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What was your research process for The Divine Feminist?

There was a lot of reading initially to formulate my ideas. Once a full draft of the book was written, I took some time to do the more academic literary research in order to fill in the blanks of things I didn’t know or needed to clarify further. As a medium though, a lot of my research was intuitive too, and came from sitting in meditation with the book and really tuning into what felt like it needed to be said.  

How did you plan the structure of The Divine Feminist?

I always knew that the book would be divided into elemental sections; as a practicing witch I see the elements as not only a foundation of the natural world, but of everything I do, so it felt important for them to provide the foundation for this book too. From there I also knew that each chapter would focus on a binary we’ve been told about within our current world and on trying to dismiss our ideas of which sides of those spectrums were “right” and “wrong”.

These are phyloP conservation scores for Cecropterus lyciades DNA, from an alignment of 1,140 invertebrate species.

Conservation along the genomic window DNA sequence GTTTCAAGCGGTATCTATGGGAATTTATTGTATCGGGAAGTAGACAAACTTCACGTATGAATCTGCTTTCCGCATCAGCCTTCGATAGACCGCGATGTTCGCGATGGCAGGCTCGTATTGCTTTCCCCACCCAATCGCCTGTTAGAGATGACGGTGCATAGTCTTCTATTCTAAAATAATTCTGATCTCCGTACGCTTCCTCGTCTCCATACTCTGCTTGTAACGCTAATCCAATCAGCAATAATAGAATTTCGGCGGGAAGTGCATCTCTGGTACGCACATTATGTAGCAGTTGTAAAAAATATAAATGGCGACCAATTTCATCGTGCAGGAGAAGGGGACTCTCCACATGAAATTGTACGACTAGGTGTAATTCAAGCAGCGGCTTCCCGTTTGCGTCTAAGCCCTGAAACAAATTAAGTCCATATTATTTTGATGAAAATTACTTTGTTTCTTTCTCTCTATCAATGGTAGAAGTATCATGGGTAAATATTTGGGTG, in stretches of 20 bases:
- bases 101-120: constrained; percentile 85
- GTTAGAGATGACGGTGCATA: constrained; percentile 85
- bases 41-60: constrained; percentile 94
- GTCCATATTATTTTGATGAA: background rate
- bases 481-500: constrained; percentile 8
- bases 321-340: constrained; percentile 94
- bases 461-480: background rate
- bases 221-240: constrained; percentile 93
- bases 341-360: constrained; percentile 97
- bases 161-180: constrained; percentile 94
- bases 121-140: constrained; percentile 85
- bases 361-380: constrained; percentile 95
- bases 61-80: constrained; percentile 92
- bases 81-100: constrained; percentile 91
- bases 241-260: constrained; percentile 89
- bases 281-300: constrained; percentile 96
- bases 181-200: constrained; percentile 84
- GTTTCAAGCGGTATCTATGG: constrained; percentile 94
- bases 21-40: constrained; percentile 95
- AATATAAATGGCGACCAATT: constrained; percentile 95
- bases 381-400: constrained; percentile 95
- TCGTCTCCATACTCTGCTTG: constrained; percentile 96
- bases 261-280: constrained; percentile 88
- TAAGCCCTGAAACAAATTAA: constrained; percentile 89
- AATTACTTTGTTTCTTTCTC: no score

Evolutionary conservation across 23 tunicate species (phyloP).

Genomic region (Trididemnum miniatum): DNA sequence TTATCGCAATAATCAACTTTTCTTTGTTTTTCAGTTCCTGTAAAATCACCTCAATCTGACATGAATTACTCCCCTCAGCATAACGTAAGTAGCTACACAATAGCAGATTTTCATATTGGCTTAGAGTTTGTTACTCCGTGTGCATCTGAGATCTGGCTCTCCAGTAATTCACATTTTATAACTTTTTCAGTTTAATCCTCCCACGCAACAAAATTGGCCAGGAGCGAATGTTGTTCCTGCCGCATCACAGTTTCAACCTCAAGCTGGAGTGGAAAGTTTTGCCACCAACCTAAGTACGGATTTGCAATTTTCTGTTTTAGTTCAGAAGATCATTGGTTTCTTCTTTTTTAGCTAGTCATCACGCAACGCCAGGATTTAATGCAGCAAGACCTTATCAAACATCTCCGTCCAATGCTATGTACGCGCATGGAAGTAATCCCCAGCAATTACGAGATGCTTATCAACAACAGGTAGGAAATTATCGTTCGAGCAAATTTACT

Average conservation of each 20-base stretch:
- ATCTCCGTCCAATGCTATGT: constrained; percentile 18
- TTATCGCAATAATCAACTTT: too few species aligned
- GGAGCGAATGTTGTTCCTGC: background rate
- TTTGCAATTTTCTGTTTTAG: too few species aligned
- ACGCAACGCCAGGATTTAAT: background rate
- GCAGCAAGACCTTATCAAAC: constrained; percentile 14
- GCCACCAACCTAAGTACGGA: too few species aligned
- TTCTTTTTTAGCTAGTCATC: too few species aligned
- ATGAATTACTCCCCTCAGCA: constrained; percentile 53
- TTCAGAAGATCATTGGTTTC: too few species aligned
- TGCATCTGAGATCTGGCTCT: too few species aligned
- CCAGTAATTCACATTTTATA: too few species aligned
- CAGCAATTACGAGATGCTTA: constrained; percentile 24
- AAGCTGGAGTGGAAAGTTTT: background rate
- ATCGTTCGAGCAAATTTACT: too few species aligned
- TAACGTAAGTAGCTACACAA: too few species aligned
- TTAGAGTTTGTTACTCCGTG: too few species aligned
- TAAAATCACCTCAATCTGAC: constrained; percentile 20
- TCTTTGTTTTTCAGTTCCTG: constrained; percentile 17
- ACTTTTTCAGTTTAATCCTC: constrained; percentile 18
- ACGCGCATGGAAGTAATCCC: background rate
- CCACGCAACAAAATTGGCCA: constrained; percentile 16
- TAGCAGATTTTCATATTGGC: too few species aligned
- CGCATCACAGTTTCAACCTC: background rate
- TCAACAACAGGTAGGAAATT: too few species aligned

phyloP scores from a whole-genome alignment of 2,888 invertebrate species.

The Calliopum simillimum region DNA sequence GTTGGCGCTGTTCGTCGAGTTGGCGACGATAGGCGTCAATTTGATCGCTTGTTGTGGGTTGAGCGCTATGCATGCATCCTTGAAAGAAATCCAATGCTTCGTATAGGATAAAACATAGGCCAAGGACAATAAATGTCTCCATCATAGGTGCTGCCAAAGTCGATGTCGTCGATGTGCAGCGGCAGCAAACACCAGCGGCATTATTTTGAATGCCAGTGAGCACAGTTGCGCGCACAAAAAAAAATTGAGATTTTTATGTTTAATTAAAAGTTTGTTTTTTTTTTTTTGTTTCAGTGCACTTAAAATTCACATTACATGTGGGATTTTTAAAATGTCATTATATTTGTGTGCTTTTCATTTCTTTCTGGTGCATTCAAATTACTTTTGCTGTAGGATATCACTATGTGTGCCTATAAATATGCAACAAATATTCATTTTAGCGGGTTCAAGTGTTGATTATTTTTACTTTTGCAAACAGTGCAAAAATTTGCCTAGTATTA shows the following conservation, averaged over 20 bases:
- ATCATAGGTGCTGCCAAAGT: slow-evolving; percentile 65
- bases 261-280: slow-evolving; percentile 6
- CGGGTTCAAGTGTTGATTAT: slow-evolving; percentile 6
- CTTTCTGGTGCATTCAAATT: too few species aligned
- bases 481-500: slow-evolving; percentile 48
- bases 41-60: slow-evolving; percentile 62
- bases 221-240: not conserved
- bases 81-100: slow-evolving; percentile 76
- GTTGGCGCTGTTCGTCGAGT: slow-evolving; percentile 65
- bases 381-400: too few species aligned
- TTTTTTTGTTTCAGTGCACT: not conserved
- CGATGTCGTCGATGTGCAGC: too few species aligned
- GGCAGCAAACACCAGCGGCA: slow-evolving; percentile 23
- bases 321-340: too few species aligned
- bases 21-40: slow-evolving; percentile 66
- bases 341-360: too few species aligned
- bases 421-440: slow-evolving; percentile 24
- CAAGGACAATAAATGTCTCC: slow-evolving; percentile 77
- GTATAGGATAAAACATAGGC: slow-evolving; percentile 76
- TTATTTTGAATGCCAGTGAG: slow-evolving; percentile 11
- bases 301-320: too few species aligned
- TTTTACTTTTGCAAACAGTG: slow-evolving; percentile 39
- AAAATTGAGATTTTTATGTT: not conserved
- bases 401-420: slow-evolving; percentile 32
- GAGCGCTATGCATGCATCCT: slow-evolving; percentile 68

However, in delving further into those binaries – for example the idea of light and dark – I realised that the true solution was to step back from the divisions we’ve been led to believe are true and instead focus on the synergies that could come if we embraced all aspects of those spectrums. That realisation – which had a huge impact on the structure of the book – really didn’t come until I sat down to write the final version and realised that this sense of wholeness was exactly what the book had always been about.

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Did you get support with editing, and how much editing did The Divine Feminist need?